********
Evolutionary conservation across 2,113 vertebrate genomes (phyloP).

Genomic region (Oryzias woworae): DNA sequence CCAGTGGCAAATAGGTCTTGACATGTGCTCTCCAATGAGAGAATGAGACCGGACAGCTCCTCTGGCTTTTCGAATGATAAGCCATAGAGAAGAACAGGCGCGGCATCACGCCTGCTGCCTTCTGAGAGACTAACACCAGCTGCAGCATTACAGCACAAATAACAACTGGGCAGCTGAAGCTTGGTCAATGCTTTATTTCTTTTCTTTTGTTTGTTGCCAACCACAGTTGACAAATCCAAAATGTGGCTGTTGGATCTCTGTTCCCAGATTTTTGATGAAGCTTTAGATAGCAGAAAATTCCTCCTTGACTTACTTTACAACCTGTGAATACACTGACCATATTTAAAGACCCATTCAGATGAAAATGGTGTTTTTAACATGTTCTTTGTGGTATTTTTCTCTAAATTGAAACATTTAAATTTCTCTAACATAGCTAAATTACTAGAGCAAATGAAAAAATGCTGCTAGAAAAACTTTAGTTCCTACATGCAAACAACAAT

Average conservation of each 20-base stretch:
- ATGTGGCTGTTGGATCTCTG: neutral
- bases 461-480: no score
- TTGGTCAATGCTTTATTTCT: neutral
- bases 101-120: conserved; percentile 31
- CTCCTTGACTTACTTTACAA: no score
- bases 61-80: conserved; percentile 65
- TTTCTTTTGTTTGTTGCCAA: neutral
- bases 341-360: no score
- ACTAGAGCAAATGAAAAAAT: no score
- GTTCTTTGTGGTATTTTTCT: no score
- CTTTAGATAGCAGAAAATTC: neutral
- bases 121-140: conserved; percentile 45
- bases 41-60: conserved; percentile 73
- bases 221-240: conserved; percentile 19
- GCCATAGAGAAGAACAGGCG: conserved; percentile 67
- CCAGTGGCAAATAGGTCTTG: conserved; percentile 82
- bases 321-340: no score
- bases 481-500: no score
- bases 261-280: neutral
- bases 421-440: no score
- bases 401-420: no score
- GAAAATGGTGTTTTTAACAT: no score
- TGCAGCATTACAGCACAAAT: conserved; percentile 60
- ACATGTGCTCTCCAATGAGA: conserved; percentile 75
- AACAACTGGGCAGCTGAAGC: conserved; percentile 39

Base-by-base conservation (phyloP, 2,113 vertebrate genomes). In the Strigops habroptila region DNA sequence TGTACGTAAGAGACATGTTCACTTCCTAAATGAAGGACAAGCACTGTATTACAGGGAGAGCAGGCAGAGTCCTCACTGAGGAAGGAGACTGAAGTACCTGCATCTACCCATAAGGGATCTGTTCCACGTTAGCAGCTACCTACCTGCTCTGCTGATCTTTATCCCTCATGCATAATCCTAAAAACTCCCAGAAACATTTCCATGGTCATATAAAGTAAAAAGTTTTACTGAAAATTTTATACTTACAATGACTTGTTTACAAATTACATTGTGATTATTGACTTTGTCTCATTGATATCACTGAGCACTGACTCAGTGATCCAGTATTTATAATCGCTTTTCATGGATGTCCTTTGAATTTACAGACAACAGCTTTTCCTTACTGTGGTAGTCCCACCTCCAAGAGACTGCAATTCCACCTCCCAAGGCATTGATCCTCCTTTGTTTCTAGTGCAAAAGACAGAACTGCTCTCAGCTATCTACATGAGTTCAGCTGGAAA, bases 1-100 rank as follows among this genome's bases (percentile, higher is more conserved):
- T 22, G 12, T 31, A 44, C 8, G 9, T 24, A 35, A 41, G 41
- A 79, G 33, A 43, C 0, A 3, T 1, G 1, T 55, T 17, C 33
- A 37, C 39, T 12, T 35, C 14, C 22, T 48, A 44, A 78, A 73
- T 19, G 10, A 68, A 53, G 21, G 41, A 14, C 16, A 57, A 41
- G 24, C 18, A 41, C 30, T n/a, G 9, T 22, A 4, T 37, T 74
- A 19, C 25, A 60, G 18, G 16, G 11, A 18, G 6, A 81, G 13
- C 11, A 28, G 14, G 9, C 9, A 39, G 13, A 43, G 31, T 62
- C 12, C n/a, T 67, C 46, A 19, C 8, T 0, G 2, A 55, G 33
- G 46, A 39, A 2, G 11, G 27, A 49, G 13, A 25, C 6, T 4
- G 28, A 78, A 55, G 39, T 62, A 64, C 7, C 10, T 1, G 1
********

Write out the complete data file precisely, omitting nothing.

Evolutionary conservation across 2,113 vertebrate genomes (phyloP).

Genomic region (Oryzias woworae): DNA sequence CCAGTGGCAAATAGGTCTTGACATGTGCTCTCCAATGAGAGAATGAGACCGGACAGCTCCTCTGGCTTTTCGAATGATAAGCCATAGAGAAGAACAGGCGCGGCATCACGCCTGCTGCCTTCTGAGAGACTAACACCAGCTGCAGCATTACAGCACAAATAACAACTGGGCAGCTGAAGCTTGGTCAATGCTTTATTTCTTTTCTTTTGTTTGTTGCCAACCACAGTTGACAAATCCAAAATGTGGCTGTTGGATCTCTGTTCCCAGATTTTTGATGAAGCTTTAGATAGCAGAAAATTCCTCCTTGACTTACTTTACAACCTGTGAATACACTGACCATATTTAAAGACCCATTCAGATGAAAATGGTGTTTTTAACATGTTCTTTGTGGTATTTTTCTCTAAATTGAAACATTTAAATTTCTCTAACATAGCTAAATTACTAGAGCAAATGAAAAAATGCTGCTAGAAAAACTTTAGTTCCTACATGCAAACAACAAT

Average conservation of each 20-base stretch:
- ATGTGGCTGTTGGATCTCTG: neutral
- bases 461-480: no score
- TTGGTCAATGCTTTATTTCT: neutral
- bases 101-120: conserved; percentile 31
- CTCCTTGACTTACTTTACAA: no score
- bases 61-80: conserved; percentile 65
- TTTCTTTTGTTTGTTGCCAA: neutral
- bases 341-360: no score
- ACTAGAGCAAATGAAAAAAT: no score
- GTTCTTTGTGGTATTTTTCT: no score
- CTTTAGATAGCAGAAAATTC: neutral
- bases 121-140: conserved; percentile 45
- bases 41-60: conserved; percentile 73
- bases 221-240: conserved; percentile 19
- GCCATAGAGAAGAACAGGCG: conserved; percentile 67
- CCAGTGGCAAATAGGTCTTG: conserved; percentile 82
- bases 321-340: no score
- bases 481-500: no score
- bases 261-280: neutral
- bases 421-440: no score
- bases 401-420: no score
- GAAAATGGTGTTTTTAACAT: no score
- TGCAGCATTACAGCACAAAT: conserved; percentile 60
- ACATGTGCTCTCCAATGAGA: conserved; percentile 75
- AACAACTGGGCAGCTGAAGC: conserved; percentile 39

Base-by-base conservation (phyloP, 2,113 vertebrate genomes). In the Strigops habroptila region DNA sequence TGTACGTAAGAGACATGTTCACTTCCTAAATGAAGGACAAGCACTGTATTACAGGGAGAGCAGGCAGAGTCCTCACTGAGGAAGGAGACTGAAGTACCTGCATCTACCCATAAGGGATCTGTTCCACGTTAGCAGCTACCTACCTGCTCTGCTGATCTTTATCCCTCATGCATAATCCTAAAAACTCCCAGAAACATTTCCATGGTCATATAAAGTAAAAAGTTTTACTGAAAATTTTATACTTACAATGACTTGTTTACAAATTACATTGTGATTATTGACTTTGTCTCATTGATATCACTGAGCACTGACTCAGTGATCCAGTATTTATAATCGCTTTTCATGGATGTCCTTTGAATTTACAGACAACAGCTTTTCCTTACTGTGGTAGTCCCACCTCCAAGAGACTGCAATTCCACCTCCCAAGGCATTGATCCTCCTTTGTTTCTAGTGCAAAAGACAGAACTGCTCTCAGCTATCTACATGAGTTCAGCTGGAAA, bases 1-100 rank as follows among this genome's bases (percentile, higher is more conserved):
- T 22, G 12, T 31, A 44, C 8, G 9, T 24, A 35, A 41, G 41
- A 79, G 33, A 43, C 0, A 3, T 1, G 1, T 55, T 17, C 33
- A 37, C 39, T 12, T 35, C 14, C 22, T 48, A 44, A 78, A 73
- T 19, G 10, A 68, A 53, G 21, G 41, A 14, C 16, A 57, A 41
- G 24, C 18, A 41, C 30, T n/a, G 9, T 22, A 4, T 37, T 74
- A 19, C 25, A 60, G 18, G 16, G 11, A 18, G 6, A 81, G 13
- C 11, A 28, G 14, G 9, C 9, A 39, G 13, A 43, G 31, T 62
- C 12, C n/a, T 67, C 46, A 19, C 8, T 0, G 2, A 55, G 33
- G 46, A 39, A 2, G 11, G 27, A 49, G 13, A 25, C 6, T 4
- G 28, A 78, A 55, G 39, T 62, A 64, C 7, C 10, T 1, G 1